Generally speaking, the western beaches of Los Angeles have the cleanest air in Southern California—except when the Santa Ana Winds are blowing. A high pressure area parked over Nevada and Utah is sending winds from east to west (the opposite of the usual direction) and blowing all the pollution of the Los Angeles area out to sea. Today, the temperature was around 90° F (33° C) with a brown horizon and smog over the sands of Santa Monica Bay.
Although we get some of our hottest weather this time of year, our only salvation is that sundown comes much earlier. Throughout the month of October, each day is approximately two minutes shorter than the one before it. That’s two minutes of intense sunshine in the bone-dry air that is not beating down on the uninsulated roof of our second-floor apartment, which was built almost seventy years ago. Another nice thing about sundown is that all the blowing dust in the air makes for occasional beautiful sunsets.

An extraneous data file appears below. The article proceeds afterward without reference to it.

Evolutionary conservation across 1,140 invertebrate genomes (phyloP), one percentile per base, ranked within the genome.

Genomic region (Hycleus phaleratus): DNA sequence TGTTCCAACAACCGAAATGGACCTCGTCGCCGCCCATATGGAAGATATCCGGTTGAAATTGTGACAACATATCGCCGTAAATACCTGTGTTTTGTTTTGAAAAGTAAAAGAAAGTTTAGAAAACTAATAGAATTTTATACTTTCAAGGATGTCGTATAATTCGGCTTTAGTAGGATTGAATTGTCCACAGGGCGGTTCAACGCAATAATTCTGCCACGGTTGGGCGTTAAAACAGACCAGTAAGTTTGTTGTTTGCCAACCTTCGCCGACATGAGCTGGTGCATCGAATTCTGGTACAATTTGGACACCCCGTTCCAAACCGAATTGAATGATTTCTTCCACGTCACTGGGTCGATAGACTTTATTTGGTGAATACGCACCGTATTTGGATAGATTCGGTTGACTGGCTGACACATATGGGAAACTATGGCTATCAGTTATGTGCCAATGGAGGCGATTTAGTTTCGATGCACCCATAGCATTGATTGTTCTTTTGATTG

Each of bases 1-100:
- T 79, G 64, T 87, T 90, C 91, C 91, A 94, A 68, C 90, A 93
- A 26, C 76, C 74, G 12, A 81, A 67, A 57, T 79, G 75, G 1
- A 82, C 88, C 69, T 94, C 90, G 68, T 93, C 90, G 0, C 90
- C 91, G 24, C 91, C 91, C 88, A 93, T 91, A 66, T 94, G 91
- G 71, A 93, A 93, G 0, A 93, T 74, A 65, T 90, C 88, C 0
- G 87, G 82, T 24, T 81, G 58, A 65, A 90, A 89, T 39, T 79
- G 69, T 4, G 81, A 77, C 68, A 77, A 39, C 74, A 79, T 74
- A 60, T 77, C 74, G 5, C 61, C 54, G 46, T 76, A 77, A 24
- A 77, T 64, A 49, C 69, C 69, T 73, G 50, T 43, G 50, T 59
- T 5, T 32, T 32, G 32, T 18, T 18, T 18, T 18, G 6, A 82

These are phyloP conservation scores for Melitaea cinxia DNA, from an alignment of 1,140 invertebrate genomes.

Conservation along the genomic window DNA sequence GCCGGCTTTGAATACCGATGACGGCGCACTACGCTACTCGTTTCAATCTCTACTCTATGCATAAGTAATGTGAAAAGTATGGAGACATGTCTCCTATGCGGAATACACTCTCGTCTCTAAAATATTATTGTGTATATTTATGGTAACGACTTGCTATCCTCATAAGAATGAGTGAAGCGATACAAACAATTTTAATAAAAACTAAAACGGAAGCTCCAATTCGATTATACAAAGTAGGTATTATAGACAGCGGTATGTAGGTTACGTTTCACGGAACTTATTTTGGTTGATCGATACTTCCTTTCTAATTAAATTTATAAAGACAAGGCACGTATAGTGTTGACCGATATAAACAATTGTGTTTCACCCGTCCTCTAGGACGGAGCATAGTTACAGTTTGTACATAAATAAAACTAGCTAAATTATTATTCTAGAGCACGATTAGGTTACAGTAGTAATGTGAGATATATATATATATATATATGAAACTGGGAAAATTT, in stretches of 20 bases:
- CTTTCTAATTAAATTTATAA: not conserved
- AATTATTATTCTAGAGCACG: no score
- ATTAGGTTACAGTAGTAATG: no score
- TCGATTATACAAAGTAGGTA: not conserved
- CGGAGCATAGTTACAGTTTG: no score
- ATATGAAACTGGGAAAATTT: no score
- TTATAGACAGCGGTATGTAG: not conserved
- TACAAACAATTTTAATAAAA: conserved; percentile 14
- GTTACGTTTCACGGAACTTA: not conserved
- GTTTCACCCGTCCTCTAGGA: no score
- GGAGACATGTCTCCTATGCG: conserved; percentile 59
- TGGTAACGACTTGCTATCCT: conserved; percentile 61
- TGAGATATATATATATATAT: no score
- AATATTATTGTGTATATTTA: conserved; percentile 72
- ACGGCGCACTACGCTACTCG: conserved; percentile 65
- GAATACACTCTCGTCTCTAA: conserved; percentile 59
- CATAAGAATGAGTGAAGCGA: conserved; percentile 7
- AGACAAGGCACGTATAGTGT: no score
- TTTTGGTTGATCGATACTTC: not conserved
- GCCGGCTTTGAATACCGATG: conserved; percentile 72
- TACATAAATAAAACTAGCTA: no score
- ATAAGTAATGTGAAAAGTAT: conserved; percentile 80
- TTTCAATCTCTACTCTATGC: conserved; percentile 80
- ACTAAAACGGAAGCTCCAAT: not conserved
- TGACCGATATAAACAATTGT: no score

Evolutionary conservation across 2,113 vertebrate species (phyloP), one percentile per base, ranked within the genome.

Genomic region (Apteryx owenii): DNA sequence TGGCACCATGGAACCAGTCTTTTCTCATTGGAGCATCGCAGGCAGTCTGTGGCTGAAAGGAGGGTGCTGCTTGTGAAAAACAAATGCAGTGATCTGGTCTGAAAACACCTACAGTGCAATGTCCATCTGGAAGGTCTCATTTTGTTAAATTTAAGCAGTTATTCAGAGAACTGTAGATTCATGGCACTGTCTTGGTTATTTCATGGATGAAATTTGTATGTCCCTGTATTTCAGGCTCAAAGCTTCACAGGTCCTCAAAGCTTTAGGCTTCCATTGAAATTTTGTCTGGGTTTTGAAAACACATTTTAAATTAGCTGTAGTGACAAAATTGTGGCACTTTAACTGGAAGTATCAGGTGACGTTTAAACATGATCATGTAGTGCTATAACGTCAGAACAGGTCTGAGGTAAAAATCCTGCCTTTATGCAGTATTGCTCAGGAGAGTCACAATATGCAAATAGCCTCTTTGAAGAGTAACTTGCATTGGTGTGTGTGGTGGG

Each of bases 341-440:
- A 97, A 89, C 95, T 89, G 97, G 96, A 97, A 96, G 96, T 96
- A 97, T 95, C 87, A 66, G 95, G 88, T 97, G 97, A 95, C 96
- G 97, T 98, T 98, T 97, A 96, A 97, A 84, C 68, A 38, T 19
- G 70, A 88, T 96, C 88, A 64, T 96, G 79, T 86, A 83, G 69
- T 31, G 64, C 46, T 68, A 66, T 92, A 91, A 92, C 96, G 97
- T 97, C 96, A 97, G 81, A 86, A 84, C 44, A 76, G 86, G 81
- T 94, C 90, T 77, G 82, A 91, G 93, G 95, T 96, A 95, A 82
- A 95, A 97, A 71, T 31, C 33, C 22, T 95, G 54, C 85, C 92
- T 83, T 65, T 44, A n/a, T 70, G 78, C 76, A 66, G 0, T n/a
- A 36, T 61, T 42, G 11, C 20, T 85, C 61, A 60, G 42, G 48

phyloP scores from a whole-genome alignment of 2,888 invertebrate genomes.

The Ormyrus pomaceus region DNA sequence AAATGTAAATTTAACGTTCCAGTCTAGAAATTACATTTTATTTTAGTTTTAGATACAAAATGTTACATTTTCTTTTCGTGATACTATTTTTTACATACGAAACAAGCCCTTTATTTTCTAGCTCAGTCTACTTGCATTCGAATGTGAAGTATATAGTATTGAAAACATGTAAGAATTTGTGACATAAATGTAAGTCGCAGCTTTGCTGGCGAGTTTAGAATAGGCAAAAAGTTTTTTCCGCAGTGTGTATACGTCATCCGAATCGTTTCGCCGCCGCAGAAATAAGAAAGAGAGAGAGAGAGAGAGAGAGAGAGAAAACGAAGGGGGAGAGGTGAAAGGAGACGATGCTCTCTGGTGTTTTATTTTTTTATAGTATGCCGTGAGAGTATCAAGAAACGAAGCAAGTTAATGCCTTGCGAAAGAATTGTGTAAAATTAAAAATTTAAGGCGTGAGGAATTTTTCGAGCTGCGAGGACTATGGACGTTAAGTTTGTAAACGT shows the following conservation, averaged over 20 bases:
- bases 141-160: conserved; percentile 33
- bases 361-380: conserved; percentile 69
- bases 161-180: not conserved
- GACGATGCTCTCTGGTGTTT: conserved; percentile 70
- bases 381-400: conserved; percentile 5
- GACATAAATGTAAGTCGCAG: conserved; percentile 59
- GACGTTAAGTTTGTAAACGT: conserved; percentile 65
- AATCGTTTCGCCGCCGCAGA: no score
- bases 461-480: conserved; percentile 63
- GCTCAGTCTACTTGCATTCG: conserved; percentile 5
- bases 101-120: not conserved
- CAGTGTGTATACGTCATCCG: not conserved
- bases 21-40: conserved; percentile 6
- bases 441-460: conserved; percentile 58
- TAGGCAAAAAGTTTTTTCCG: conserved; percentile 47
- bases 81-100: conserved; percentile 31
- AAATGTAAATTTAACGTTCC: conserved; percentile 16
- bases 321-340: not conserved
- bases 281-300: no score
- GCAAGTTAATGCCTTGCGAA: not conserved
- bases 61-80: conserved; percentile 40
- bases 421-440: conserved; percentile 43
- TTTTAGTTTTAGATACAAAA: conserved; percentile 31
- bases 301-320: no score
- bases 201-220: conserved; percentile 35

Also, around October the mercury drops down to about 60° F (16° C) at night, so the apartment cools down earlier. During the humidity of July, with its long days, it frequently doesn’t cool down until 3 am, if at all.
The Santa Ana Winds are also noted for virulent brush fires that spread uncontrollably through the hills and mountains surrounding the L.A. Basin. Right now, the wind is blowing around 20 miles per hour, which is approximately 9 meters a second. With some luck, we’ll get through this period without having the San Gabriels and Santa Monica Mountains erupt in flames.